When she introduced Papa CJ to the audience at the Kerala Literature Festival, journalist Nandini Nair said that unlike your typical author who’s reluctant to make an appearance in public, much less speak to a crowd, here is one man who is a performer and a writer and takes the stage easily. On cue, Papa CJ, with his long hair bouncing about him and wearing 'half-pants' that he’d later make a joke about, went up on stage and began telling jokes before he sat down to talk about his book Naked.
One of the jokes was about losing a boarding pass in Malaysia and telling the angry woman at the airline counter, “But you lost an entire airplane” to which a young woman in the audience appeared to take offence. “But you don’t know that,” she said, apparently confused by the joke. From then on, most of his quips would be addressed to her: “Is that ok with you? Did that joke make you laugh?”
That’s how most of my acts are, says Papa CJ, one of the pioneers of English stand-up comedy in India, at a session at KLF in Kozhikode. He could begin an unplanned conversation with someone in the audience and keep it going. But the book, unlike his acts, is not all funny. “As a comedian my instinct was to go for the punchline every time. But a childhood friend of mine said that your book is about your life and your life is not a joke. So I resisted the urge to force-fit a punchline every time I wrote an anecdote,” Papa CJ says.
Writing a book, as opposed to writing material for his comedy, is an entirely different process, the comedian says. “In stand-up, you have to remove every extra word!” The book is an autobiography that comes with the description: ‘When an award-winning comedian performs at gunpoint in South Africa and lives to tell the tale, you know it’s going to be an interesting one.’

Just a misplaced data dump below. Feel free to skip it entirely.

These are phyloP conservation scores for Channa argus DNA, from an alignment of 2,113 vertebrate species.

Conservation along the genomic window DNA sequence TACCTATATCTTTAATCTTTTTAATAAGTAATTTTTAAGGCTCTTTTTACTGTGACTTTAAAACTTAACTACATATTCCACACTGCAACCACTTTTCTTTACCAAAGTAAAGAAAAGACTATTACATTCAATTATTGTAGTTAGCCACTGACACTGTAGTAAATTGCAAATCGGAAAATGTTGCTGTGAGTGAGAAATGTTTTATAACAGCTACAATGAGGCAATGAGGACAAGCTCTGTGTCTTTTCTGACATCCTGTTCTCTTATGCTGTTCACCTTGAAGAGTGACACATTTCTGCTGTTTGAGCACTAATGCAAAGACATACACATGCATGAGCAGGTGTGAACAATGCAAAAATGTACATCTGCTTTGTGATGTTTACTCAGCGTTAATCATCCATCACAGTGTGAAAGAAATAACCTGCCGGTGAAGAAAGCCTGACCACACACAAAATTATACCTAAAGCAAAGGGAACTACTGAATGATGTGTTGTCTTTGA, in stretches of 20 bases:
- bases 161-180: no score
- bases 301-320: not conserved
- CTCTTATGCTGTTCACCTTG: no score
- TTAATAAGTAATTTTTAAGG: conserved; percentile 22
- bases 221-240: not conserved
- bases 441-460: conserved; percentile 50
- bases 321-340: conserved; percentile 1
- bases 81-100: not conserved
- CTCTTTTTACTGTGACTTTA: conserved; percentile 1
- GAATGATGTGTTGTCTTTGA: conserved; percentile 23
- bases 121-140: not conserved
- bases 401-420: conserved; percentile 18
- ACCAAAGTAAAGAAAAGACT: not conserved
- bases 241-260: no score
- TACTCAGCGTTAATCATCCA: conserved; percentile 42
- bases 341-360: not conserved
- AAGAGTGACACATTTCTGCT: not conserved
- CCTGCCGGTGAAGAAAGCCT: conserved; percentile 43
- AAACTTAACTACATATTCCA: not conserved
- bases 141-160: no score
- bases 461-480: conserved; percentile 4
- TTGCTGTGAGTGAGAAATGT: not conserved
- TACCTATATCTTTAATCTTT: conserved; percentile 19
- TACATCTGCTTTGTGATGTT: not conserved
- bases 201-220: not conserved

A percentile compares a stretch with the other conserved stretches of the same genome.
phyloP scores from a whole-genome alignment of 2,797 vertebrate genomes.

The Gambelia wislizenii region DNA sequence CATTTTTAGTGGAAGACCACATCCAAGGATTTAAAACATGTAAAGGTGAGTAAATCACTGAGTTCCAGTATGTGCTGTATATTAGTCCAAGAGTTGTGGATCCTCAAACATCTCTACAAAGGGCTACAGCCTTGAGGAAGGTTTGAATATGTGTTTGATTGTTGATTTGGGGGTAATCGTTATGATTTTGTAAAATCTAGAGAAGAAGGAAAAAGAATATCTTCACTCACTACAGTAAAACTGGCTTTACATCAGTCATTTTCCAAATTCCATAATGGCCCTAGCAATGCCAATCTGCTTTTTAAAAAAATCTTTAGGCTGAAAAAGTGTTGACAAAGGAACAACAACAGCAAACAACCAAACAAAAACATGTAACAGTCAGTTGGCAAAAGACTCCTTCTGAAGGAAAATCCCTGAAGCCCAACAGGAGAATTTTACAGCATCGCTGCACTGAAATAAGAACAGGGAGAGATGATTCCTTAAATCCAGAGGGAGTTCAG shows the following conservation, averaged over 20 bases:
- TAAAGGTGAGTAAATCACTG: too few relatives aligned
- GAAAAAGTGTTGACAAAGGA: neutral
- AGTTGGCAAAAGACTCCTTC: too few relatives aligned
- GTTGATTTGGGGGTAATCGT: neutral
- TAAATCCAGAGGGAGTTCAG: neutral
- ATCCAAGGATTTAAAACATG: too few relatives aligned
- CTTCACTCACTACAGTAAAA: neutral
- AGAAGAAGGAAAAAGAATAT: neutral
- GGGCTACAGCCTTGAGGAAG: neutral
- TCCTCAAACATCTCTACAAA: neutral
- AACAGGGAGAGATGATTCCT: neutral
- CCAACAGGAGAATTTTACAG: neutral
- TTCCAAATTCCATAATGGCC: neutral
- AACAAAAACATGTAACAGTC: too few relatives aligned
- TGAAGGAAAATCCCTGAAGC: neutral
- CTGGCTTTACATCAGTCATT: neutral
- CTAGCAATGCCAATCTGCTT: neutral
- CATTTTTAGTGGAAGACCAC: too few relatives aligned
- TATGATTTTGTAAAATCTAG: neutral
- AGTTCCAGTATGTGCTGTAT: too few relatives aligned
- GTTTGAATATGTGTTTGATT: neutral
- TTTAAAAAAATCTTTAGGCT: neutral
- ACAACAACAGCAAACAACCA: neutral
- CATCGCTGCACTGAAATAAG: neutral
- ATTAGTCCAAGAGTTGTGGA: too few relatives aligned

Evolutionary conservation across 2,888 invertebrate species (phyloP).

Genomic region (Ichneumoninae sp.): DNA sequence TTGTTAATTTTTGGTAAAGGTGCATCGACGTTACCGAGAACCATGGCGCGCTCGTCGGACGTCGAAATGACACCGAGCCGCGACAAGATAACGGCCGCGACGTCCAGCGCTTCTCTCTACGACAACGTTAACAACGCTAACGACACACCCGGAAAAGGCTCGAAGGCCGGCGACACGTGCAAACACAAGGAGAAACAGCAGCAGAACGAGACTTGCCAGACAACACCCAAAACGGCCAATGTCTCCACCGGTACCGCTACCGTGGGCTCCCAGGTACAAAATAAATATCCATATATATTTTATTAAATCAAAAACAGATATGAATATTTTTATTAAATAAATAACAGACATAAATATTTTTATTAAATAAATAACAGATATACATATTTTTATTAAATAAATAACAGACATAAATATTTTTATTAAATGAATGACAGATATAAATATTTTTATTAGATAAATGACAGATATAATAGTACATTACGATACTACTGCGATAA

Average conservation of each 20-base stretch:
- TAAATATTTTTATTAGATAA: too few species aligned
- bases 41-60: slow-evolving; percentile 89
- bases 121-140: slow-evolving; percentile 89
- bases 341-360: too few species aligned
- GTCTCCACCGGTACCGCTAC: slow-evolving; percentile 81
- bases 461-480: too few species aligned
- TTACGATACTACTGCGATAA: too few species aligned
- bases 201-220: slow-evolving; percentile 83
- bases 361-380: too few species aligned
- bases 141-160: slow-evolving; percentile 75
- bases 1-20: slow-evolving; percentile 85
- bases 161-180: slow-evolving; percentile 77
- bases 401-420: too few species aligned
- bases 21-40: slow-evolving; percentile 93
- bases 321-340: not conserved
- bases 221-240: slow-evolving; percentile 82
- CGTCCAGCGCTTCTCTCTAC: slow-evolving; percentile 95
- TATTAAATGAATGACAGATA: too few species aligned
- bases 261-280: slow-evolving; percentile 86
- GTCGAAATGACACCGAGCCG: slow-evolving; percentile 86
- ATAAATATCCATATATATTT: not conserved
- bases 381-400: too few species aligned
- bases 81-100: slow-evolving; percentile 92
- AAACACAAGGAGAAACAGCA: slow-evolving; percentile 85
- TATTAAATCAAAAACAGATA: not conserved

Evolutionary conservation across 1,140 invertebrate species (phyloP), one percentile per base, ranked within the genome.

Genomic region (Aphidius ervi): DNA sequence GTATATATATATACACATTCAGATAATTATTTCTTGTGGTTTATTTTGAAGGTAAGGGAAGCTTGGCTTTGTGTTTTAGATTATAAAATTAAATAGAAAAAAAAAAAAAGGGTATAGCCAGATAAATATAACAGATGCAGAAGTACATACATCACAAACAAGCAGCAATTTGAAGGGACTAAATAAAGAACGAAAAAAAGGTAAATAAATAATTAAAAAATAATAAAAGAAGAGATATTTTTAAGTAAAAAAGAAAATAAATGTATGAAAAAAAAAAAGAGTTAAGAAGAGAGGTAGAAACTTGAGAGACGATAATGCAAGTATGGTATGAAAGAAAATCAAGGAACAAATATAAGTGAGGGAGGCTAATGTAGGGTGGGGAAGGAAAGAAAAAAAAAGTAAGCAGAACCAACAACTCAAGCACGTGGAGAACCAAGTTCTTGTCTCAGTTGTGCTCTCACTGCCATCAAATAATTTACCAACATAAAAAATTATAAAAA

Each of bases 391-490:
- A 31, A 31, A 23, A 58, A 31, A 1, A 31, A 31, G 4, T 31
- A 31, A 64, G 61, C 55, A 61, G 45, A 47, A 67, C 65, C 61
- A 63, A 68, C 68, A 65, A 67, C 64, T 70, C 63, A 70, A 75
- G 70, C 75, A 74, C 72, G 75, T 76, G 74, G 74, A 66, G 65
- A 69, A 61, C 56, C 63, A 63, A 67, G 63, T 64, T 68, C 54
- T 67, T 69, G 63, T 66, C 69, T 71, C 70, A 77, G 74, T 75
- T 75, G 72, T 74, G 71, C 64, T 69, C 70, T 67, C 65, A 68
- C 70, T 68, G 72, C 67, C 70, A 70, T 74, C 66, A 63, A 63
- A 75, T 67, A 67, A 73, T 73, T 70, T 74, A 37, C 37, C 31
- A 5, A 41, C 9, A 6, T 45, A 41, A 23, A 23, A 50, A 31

Papa CJ once had a different career, a Kolkata boy going to live in Delhi, getting his MBA from Oxford University. But during his days in the UK, he came across the Edinburgh arts festival and watched a stand-up comedy act. “Here was a guy holding a beer in one hand and telling a joke and actually enjoying himself.”
At the time, Papa CJ says he was debating between doing stand-up and a bartending course. “But at the bartending course they didn’t teach you how to juggle the glasses and I thought that’s what the girls thought was cool. In the last 15 years, you don’t know how many times I regretted not doing that bartending course.”
Papa CJ with Anu Menon and Shashi Tharoor
In another session he shared with comedian Anu Menon and MP and writer Shashi Tharoor, Papa CJ spoke about the pressures that other people put on your life. Right from the fairy-tales where the prince saves the princess, to life decisions such as doing your degree and post-graduation, marrying and settling down with two kids, there were these set patterns that others expect you to follow. But it is up to you to decide how to live your life, says Papa CJ, who is also a motivational speaker.
Papa CJ also does happiness projects as fundraising projects for charity, and spoke about the times he’d do a performance in a room with a few old people or perhaps one lonely person.
“I moved from my corporate career to a creative one not to be in a rat race here,” he says, when someone asked him why he wouldn’t put up more videos online to reach more people.